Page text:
“I think, therefore I am,” said philosopher René Descartes. However, we exist in a society. Every day, each of us receives diverse information, polar opinions, signals from sensory organs. Of course, all this affects humans, their way of thinking, speech, and language peculiarities. Read an interview with Doctor of Philology, psycholinguist Evgeny Fedorovich Tarasov about the connection between culture, thinking, language, and speech.
Evgeny Fedorovich Tarasov – Doctor of Philology, Professor of the Chair of Linguistics and Intercultural Communication at the Russian New University.
– Evgeny Fedorovich, what does the term “psycholinguistics” describe today?
– Psycholinguistics is a scientific discipline that emerged at the intersection of psychology and linguistics. Linguistics was unable to give an unambiguous answer to many questions. Therefore, it was necessary to combine the efforts of linguistics and psychology. For a linguist, linguistic science is a descriptive science. It can only describe what linguists hear. However, our speech comprises not only the sound component. It includes stages of psychological speech preparation that linguistics does not take into account. Therefore, there was a need to unite the two disciplines.
In 1953, the United States of America established a summer school for both linguists and psychologists. This is how Charles Osgood’s first school of psycholinguistics emerged.
However, it did not exist for a long time, as the school adherents were guided by the theory of behaviorism as a psychological fragment. Psychologists did not welcome it. Therefore, the first school of psycholinguistics existed until 1957.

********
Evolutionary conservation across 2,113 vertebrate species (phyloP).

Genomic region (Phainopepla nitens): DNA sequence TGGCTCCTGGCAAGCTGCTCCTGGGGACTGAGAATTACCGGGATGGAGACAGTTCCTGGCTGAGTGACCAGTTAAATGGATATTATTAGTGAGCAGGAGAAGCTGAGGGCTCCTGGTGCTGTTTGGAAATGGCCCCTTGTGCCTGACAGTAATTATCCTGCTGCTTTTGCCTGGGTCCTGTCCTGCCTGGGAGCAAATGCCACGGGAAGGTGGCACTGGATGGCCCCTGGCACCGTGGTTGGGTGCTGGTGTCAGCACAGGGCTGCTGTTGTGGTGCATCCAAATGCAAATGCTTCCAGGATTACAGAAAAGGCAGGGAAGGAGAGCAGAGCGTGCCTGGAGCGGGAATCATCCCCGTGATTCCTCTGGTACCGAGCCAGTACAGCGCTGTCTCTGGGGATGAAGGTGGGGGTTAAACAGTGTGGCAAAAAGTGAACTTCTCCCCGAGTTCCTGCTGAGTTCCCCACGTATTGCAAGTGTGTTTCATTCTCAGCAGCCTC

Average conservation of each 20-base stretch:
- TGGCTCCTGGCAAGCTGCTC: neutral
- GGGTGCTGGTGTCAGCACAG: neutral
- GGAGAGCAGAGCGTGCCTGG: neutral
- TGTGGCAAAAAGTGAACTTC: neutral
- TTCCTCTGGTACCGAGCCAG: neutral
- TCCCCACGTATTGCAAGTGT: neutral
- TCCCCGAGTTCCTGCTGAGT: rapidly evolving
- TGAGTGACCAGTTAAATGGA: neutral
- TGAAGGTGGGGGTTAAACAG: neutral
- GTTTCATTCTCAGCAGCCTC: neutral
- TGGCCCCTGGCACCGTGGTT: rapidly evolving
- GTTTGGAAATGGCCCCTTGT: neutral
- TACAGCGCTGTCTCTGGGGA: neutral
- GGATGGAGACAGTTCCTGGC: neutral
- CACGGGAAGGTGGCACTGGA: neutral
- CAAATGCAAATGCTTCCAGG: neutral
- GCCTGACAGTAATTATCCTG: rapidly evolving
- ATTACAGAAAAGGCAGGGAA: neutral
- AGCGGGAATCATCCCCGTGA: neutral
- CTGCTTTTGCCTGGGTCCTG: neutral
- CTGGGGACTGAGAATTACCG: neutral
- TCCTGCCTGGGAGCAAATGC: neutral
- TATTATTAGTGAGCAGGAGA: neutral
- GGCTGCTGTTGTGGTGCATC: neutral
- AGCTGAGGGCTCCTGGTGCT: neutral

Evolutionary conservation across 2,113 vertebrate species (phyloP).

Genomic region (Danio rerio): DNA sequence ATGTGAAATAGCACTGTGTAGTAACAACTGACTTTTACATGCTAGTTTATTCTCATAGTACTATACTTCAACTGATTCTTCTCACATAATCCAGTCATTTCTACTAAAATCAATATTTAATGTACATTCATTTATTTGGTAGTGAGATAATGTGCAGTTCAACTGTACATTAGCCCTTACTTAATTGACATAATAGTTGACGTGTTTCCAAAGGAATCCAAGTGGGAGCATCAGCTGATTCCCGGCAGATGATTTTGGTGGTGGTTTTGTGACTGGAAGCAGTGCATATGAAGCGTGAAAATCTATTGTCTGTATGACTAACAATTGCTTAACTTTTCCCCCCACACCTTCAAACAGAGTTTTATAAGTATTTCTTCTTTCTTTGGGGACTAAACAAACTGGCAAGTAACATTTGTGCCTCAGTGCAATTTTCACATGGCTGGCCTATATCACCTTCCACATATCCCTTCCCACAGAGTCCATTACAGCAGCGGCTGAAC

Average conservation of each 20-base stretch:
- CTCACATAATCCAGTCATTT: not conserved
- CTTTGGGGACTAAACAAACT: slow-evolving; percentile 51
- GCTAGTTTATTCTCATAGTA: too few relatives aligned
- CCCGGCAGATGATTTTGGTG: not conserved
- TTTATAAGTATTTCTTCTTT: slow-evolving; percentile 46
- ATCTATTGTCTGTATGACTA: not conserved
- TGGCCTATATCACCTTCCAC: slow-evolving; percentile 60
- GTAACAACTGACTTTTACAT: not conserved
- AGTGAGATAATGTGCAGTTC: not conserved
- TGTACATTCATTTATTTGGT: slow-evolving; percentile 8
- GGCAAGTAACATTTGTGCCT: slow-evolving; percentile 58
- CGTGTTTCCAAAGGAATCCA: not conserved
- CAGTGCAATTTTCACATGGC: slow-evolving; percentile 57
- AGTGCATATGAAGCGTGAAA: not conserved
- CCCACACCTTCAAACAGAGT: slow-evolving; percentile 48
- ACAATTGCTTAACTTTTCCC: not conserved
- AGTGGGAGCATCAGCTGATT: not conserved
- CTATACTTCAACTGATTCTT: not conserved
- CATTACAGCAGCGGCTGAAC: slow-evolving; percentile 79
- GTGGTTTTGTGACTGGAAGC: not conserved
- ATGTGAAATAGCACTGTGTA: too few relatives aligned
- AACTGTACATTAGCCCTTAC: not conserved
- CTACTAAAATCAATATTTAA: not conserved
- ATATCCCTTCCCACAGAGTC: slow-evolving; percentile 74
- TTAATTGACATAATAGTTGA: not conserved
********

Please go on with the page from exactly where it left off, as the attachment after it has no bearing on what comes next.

– What can you say about the further development of psycholinguistics?
– Noam Chomsky’s review of Burrhus Skinner’s book Verbal Behavior was published in 1957. This phenomenon symbolized the end of the Osgood school and the emergence of the Miller-Chomsky school. This school existed for a longer period of time – until the 1980s.
I should note that psycholinguistics studies four problems: speech production – how people speak; speech perception – how people understand other people’s speech; verbal communication, i.e. interaction through speech when people cooperate with each other; and language ontogeny, i.e. children’s speech.
Neither Osgood’s psycholinguistics nor Miller-Chomsky’s psycholinguistics provided a satisfactory solution to these four problems. For example, Chomsky suggested a generative theory of language description where one more element is added to the smallest syntactic structure originally existing in a language to produce the next structure. The generative way of creating syntactic structures had been known for a long time, but it was Chomsky to apply it to linguistics.